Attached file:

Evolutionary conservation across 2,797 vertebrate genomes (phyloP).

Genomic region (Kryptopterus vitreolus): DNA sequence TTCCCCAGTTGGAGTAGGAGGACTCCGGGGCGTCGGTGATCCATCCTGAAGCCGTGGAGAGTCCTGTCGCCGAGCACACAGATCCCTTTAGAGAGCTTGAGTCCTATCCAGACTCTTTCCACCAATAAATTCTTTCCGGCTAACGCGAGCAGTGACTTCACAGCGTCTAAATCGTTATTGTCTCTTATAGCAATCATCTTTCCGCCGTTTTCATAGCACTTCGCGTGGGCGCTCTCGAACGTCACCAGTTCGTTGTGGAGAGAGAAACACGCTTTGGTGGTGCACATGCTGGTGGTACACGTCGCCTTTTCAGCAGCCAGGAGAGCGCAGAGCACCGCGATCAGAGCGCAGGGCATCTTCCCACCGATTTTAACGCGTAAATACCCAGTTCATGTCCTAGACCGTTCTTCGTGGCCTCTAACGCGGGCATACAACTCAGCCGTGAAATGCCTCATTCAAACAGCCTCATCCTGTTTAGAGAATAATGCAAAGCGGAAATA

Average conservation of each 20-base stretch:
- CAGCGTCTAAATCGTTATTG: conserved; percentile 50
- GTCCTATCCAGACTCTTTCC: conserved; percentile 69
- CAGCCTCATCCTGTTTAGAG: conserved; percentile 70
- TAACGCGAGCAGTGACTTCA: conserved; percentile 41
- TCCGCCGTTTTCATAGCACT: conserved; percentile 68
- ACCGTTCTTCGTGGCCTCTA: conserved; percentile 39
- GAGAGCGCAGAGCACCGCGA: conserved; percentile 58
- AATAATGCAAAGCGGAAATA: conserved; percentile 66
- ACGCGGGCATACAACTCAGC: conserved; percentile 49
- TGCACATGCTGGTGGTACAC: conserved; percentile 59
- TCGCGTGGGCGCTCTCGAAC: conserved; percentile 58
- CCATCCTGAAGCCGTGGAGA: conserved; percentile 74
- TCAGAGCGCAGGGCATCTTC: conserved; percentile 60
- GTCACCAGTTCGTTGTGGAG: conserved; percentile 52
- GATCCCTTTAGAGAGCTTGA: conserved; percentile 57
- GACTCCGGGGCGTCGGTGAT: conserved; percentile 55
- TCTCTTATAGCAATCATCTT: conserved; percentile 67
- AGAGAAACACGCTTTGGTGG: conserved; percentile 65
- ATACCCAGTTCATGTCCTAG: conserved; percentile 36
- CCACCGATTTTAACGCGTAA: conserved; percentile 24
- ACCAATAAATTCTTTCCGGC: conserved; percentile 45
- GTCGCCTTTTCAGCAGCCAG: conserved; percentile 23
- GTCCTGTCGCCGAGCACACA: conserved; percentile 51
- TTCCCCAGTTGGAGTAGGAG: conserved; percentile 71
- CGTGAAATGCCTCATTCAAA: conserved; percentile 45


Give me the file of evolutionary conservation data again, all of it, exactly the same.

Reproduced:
Evolutionary conservation across 2,797 vertebrate genomes (phyloP).

Genomic region (Kryptopterus vitreolus): DNA sequence TTCCCCAGTTGGAGTAGGAGGACTCCGGGGCGTCGGTGATCCATCCTGAAGCCGTGGAGAGTCCTGTCGCCGAGCACACAGATCCCTTTAGAGAGCTTGAGTCCTATCCAGACTCTTTCCACCAATAAATTCTTTCCGGCTAACGCGAGCAGTGACTTCACAGCGTCTAAATCGTTATTGTCTCTTATAGCAATCATCTTTCCGCCGTTTTCATAGCACTTCGCGTGGGCGCTCTCGAACGTCACCAGTTCGTTGTGGAGAGAGAAACACGCTTTGGTGGTGCACATGCTGGTGGTACACGTCGCCTTTTCAGCAGCCAGGAGAGCGCAGAGCACCGCGATCAGAGCGCAGGGCATCTTCCCACCGATTTTAACGCGTAAATACCCAGTTCATGTCCTAGACCGTTCTTCGTGGCCTCTAACGCGGGCATACAACTCAGCCGTGAAATGCCTCATTCAAACAGCCTCATCCTGTTTAGAGAATAATGCAAAGCGGAAATA

Average conservation of each 20-base stretch:
- CAGCGTCTAAATCGTTATTG: conserved; percentile 50
- GTCCTATCCAGACTCTTTCC: conserved; percentile 69
- CAGCCTCATCCTGTTTAGAG: conserved; percentile 70
- TAACGCGAGCAGTGACTTCA: conserved; percentile 41
- TCCGCCGTTTTCATAGCACT: conserved; percentile 68
- ACCGTTCTTCGTGGCCTCTA: conserved; percentile 39
- GAGAGCGCAGAGCACCGCGA: conserved; percentile 58
- AATAATGCAAAGCGGAAATA: conserved; percentile 66
- ACGCGGGCATACAACTCAGC: conserved; percentile 49
- TGCACATGCTGGTGGTACAC: conserved; percentile 59
- TCGCGTGGGCGCTCTCGAAC: conserved; percentile 58
- CCATCCTGAAGCCGTGGAGA: conserved; percentile 74
- TCAGAGCGCAGGGCATCTTC: conserved; percentile 60
- GTCACCAGTTCGTTGTGGAG: conserved; percentile 52
- GATCCCTTTAGAGAGCTTGA: conserved; percentile 57
- GACTCCGGGGCGTCGGTGAT: conserved; percentile 55
- TCTCTTATAGCAATCATCTT: conserved; percentile 67
- AGAGAAACACGCTTTGGTGG: conserved; percentile 65
- ATACCCAGTTCATGTCCTAG: conserved; percentile 36
- CCACCGATTTTAACGCGTAA: conserved; percentile 24
- ACCAATAAATTCTTTCCGGC: conserved; percentile 45
- GTCGCCTTTTCAGCAGCCAG: conserved; percentile 23
- GTCCTGTCGCCGAGCACACA: conserved; percentile 51
- TTCCCCAGTTGGAGTAGGAG: conserved; percentile 71
- CGTGAAATGCCTCATTCAAA: conserved; percentile 45